finding new strategies to create child addicts. The notion that each of us has the right to self-destruct is interesting. If another ubiquitous substance - for example, aspartame - were shown conclusively to have killed 35 000 Canadians last year, as tobacco did,3 would Waugh advocate the right of each person to continue to use it if he or she wished? I contend that the government would immediately ban the substance, and the manufacturer would face massive lawsuits. I recommend that Waugh review the data that led to the banning of saccharin and compare it with the data on tobacco. Since more than 5.5 million Canadians remain addicted to tobacco' a total ban would be impractical as well as unkind, but we should all be moving as quickly as possible to eliminate this lethal substance. Let us portray the tobacco companies in their true light, as drug pushers whose survival depends on turning our children into addicts. So there. Mark C. Taylor, MD Nova Scotia representative Physicians for a Smoke-Free Canada PO Box 9530, Stn. A Halifax, NS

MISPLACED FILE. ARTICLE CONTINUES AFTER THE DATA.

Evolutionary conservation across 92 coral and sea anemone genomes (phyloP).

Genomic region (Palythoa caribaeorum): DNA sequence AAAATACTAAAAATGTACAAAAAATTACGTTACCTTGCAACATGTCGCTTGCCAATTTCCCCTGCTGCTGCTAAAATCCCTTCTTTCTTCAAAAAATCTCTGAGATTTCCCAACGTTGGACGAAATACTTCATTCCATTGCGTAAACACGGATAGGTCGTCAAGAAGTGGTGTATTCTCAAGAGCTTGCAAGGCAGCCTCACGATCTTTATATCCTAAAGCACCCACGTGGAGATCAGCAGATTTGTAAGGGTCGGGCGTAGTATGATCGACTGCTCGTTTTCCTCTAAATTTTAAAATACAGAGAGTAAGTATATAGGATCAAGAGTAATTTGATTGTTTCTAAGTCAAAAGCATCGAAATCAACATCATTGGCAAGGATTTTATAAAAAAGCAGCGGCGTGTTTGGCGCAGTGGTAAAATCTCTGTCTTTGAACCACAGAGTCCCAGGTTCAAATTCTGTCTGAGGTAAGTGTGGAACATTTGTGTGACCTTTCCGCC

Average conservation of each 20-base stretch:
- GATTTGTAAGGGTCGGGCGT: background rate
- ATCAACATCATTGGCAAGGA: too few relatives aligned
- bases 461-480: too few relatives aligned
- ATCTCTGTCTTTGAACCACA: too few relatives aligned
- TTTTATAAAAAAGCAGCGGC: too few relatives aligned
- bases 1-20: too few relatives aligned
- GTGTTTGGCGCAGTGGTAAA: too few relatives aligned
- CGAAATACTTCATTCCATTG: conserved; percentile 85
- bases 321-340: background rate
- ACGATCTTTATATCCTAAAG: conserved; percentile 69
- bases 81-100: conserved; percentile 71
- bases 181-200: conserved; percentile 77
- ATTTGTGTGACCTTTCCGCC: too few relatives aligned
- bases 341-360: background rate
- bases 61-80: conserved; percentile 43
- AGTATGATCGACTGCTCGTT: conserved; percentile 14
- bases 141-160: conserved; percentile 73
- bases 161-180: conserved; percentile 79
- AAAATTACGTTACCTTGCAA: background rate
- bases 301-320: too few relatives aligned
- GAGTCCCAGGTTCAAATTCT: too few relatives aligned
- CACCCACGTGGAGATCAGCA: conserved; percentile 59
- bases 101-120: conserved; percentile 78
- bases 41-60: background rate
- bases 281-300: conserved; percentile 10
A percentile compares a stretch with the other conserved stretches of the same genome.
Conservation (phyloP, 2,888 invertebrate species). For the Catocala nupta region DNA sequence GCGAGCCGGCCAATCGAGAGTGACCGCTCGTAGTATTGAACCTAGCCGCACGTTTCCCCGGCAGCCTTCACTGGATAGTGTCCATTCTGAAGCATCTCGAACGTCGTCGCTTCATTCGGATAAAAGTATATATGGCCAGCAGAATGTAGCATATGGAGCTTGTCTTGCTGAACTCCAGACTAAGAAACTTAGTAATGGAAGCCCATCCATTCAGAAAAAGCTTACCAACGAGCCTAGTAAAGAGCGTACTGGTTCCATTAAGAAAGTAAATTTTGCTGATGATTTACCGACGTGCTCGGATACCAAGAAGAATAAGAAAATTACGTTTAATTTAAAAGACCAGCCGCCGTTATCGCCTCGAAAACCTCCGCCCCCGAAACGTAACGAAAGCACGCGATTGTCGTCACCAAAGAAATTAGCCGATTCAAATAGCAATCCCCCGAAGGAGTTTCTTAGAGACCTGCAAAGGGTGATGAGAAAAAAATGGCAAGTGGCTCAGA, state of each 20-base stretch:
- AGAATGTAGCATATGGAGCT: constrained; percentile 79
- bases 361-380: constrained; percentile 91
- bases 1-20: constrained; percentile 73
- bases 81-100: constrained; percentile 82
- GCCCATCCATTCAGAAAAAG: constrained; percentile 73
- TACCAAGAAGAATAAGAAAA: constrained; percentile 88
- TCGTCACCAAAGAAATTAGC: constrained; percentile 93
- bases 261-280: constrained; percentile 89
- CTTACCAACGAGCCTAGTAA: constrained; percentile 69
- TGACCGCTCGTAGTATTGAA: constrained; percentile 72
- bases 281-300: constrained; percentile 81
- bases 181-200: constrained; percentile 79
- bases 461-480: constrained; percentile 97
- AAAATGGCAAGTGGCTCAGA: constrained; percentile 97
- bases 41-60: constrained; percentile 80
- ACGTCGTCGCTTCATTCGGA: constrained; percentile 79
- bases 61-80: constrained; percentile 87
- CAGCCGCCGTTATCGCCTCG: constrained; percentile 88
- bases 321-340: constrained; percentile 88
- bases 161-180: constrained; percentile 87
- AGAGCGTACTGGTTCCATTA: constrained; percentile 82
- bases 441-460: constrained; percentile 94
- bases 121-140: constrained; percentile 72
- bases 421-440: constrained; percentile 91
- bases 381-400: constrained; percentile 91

tionally inept as a missionary, but I do what I can. So there. Douglas Waugh, MD 183 Marlborough Ave. Ottawa, Ont.

Abortion as mayhem D r. Catherine Ferrier ("CMA's response to